4. ‘Drive My Car’ - Ryusuke Hamaguchi
This movie mainly follows the emotional changes that characters have happen to them by fate or within the ever-changing and emotional states within the characters themselves. The film’s soundtrack is succinct and completely to the point of each of the emotional states and is beautifully crafted. Right at the end of this film is where main soundtrack offers a humungous impact on the film, and even though it is used only for a short duration, it keeps ringing in the heart of the audience and leaves the film firmly within the audiences mind, even after they leave the theatre with its huge swells and dynamic range.
5. ‘Cinema Paradiso’ - Tornatore
Cinema Paradiso is a wonderful and touching love letter to cinema. This italian classic from 1988 is a must-watch being an Oscar award-winning film, Giuseppe Tornatore's masterpiece would not be the same without the music composed by the legendary Ennio Morricone. The soundtrack, one of Morricone's best works, is a precious hymn to memory, youth, childhood, and to first love and friendship. A nostalgic look back at the place and the people who saw us grow, without forgetting that all those passions are also born in a movie theatre as well. His moving musical compositions, with a great melodious accompaniment, are orchestrated with simple means where the violin, piano and guitar stand out and are precise to achieve that wonderful emotional atmosphere.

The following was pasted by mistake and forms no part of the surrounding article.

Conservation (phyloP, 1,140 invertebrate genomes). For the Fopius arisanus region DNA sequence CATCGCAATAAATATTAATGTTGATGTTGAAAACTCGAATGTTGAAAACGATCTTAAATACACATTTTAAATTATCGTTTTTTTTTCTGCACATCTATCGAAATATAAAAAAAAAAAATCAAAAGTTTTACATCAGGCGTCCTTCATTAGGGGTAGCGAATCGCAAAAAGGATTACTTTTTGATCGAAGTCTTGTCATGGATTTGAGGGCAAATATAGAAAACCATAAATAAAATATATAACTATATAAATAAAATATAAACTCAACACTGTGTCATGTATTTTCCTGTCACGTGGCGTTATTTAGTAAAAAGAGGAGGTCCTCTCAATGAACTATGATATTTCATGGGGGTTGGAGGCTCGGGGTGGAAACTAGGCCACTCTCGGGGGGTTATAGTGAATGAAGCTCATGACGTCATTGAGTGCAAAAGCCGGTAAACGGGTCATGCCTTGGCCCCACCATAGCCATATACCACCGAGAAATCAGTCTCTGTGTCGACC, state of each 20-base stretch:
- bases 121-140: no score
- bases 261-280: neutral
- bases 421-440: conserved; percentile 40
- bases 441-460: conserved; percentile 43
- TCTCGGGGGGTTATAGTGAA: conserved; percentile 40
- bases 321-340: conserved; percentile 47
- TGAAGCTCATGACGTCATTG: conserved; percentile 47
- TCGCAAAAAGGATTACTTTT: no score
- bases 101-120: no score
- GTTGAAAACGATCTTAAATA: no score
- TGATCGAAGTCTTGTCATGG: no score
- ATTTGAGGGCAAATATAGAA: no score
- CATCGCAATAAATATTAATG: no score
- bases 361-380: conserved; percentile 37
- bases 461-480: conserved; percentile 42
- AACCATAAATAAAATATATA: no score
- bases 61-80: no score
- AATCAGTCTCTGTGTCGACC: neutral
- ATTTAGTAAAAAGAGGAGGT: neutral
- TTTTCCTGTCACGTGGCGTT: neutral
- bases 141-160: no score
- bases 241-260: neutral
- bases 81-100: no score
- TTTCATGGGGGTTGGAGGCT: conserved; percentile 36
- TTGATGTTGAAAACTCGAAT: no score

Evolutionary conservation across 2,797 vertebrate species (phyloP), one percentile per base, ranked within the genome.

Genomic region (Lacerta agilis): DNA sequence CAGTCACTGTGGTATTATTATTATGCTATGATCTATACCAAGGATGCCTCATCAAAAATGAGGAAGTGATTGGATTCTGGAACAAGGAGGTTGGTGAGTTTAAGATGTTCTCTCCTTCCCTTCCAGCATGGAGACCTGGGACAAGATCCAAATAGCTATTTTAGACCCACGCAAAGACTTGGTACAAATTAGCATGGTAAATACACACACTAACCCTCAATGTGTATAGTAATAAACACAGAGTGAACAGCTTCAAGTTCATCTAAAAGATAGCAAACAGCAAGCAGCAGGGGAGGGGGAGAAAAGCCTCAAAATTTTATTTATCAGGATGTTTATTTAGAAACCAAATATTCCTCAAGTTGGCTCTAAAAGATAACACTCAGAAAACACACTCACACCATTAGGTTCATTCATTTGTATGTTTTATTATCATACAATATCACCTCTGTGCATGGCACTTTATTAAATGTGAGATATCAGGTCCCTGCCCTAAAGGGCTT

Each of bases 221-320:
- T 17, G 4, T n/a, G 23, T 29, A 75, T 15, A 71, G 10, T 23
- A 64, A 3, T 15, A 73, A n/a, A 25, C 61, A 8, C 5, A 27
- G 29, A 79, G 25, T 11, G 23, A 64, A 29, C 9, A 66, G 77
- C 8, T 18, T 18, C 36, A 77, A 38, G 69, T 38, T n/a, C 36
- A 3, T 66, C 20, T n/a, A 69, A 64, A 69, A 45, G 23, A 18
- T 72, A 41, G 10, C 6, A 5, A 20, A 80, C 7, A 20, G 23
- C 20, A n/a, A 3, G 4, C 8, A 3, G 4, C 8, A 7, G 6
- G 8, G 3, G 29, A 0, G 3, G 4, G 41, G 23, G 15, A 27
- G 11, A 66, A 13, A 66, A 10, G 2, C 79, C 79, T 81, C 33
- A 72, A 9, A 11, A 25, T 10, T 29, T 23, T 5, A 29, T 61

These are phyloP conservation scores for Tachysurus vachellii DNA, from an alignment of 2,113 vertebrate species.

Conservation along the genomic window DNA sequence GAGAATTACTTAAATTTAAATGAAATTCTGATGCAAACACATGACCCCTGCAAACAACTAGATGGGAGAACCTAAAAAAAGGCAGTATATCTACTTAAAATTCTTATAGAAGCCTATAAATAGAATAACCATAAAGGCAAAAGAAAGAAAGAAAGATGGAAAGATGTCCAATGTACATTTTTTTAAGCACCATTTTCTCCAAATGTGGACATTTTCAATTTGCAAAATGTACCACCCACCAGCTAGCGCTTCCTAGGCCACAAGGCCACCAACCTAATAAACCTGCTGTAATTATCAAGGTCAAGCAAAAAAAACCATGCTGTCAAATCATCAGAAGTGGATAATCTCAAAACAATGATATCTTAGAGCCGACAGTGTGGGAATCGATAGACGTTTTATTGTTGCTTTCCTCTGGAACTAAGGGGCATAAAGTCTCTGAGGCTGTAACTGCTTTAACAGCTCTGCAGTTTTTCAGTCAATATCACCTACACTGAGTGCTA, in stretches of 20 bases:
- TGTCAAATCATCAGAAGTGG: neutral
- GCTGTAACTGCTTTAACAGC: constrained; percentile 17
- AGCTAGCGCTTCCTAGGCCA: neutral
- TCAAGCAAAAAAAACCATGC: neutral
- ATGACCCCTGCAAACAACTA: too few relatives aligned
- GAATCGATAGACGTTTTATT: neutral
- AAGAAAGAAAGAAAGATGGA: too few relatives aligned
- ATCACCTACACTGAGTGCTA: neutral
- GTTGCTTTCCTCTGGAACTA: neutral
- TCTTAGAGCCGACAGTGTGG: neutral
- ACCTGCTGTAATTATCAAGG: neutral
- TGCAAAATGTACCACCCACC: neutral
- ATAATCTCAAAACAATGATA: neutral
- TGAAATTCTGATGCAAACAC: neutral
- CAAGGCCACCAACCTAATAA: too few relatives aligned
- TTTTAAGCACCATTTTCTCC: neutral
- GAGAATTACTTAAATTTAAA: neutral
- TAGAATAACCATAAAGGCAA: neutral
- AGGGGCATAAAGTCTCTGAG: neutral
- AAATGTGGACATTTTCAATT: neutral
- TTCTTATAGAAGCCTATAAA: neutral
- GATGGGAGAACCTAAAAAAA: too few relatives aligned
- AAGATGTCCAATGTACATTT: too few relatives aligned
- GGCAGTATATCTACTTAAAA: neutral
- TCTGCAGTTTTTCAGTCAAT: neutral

“Cinema Paradiso” is also about the passage from childhood to maturity, from fantasy to reality. All this is captured with “Childhood and Manhood” in a beautiful and warm way.
The most famous tune of the movie, “Love Theme”, was created by his son Andrea Morricone, and endows the film's images with those flashes of love and passion. A beautiful piece, which represents one of the high points of the soundtrack and sounds in the unforgettable emotional climax of the movie.
6. ‘Carmen’ - Saura